The people who run a youth centre are hoping new programs for at-risk youth in a new building will help prevent the kind of situation that led to the murder of an Edmonton teen four years ago.
Nina Courtepatte, 13, was at West Edmonton Mall, a favourite daytime hangout for troubled kids, when she was lured to her death in 2005.
One of the women convicted in Courtepatte's death, Stephanie Bird, had her manslaughter conviction elevated to first-degree murder on Friday.
It's the kind of story that fuelled the Youth Emergency Society's drive to create the Armoury Youth Centre in downtown Edmonton, said Brad Pickford, assistant program manager for the Y.E.S.
"It's always a worry that our kids will our kids are going to be featured on the news as the most recent victims of violence," he said.
Currently, the only safe haven between 9:00 p.m. and 9:00 a.m. for at-risk young people is the Youth Emergency Centre on 82nd Avenue.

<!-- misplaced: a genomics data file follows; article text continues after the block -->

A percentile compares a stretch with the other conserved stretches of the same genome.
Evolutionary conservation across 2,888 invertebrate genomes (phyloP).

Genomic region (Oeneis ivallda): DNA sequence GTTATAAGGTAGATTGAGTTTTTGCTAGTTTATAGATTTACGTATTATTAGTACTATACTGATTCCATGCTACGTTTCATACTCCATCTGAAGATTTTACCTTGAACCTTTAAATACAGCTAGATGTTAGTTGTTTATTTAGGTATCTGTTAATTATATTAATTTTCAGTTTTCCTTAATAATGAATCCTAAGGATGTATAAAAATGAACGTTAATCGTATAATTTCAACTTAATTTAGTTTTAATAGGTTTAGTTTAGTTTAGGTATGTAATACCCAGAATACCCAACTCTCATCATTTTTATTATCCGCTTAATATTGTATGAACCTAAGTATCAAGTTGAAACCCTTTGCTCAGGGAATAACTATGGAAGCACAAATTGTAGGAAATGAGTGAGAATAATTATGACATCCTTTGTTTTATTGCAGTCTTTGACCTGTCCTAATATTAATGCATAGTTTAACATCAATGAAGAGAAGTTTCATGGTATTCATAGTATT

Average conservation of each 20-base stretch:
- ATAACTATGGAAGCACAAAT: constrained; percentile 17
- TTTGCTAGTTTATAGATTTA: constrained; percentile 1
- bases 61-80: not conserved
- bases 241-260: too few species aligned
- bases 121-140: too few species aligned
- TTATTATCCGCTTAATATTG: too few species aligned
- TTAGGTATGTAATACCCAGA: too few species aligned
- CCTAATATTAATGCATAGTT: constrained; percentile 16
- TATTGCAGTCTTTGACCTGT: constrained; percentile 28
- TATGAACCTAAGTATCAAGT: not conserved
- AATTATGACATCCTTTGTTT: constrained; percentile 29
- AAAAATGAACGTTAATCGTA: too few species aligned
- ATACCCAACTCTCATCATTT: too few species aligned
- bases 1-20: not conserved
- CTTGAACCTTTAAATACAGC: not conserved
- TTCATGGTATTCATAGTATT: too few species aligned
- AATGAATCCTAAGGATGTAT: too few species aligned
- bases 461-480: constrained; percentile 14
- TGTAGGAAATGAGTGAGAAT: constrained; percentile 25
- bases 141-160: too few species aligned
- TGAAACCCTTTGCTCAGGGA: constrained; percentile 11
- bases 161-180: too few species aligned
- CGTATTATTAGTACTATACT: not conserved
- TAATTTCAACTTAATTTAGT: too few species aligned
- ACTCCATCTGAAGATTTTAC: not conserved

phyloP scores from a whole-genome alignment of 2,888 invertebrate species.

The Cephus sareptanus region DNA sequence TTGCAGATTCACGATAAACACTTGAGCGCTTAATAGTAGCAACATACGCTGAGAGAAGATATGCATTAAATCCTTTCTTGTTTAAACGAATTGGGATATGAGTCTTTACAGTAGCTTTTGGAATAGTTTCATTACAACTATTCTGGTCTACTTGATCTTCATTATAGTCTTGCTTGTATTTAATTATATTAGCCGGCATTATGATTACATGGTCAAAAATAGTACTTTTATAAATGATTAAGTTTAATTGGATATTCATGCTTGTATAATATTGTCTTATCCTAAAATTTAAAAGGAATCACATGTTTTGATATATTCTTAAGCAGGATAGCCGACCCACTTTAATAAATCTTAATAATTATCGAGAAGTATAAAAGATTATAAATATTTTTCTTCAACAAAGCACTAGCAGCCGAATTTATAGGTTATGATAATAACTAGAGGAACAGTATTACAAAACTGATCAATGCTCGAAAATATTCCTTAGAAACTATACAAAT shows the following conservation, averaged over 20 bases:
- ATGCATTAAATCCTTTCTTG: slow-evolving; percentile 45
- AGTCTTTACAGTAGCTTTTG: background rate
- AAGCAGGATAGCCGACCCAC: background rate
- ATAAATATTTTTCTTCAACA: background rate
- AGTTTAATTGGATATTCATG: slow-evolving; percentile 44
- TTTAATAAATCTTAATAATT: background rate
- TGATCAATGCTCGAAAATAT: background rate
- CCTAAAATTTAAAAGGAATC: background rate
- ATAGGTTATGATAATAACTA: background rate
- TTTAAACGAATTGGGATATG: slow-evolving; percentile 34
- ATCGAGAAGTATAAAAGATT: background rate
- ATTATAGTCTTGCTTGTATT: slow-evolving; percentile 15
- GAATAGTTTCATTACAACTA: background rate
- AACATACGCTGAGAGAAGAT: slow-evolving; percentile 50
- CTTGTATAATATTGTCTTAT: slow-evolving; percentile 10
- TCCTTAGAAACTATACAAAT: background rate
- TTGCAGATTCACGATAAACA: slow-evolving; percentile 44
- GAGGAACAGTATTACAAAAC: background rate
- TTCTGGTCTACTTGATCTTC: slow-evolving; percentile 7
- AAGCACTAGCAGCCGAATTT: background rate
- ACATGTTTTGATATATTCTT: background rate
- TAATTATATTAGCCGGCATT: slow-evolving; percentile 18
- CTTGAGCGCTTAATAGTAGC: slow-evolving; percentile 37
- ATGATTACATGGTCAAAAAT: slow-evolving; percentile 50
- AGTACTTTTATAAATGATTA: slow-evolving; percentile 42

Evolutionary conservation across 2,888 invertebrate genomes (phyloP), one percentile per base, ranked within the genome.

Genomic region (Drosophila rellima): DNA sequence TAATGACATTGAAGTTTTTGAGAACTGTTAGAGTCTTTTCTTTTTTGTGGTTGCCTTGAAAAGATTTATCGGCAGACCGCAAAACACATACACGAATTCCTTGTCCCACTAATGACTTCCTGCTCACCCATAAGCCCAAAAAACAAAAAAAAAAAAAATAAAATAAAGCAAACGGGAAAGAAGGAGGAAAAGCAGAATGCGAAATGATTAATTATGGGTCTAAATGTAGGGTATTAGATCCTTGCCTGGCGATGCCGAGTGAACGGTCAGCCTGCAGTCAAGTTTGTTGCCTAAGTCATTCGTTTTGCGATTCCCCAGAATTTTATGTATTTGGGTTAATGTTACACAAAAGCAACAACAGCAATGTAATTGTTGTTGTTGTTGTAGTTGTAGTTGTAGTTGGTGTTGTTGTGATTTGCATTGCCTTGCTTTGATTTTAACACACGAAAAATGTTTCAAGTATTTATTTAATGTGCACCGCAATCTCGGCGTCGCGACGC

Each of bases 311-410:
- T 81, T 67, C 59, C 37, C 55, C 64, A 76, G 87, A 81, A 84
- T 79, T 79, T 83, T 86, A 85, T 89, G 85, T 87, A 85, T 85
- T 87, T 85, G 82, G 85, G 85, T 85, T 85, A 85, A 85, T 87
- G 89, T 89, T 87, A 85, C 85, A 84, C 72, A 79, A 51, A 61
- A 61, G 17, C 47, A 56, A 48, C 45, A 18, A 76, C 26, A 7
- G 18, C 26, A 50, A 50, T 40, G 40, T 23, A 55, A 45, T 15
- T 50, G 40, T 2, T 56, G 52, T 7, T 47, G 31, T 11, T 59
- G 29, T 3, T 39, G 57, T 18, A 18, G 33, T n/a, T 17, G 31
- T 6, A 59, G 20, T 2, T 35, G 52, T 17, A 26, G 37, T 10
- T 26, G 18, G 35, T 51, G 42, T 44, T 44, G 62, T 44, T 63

The new facility is open during the day, and offers troubled youth between the ages of 15 and 21 everything from pool tables and computer access to anger management classes and work skills - things young people have told the emergency workers they need.
Partner agencies and people in the community have noticed a drop in the number of transient youth since the Armoury program started in late September, he said.
"As opposed to cruising at malls, as opposed to getting victimized," Pickford said, "our idea is that if they're here, then they're not out there getting put at more risk — and hopefully learning some skills."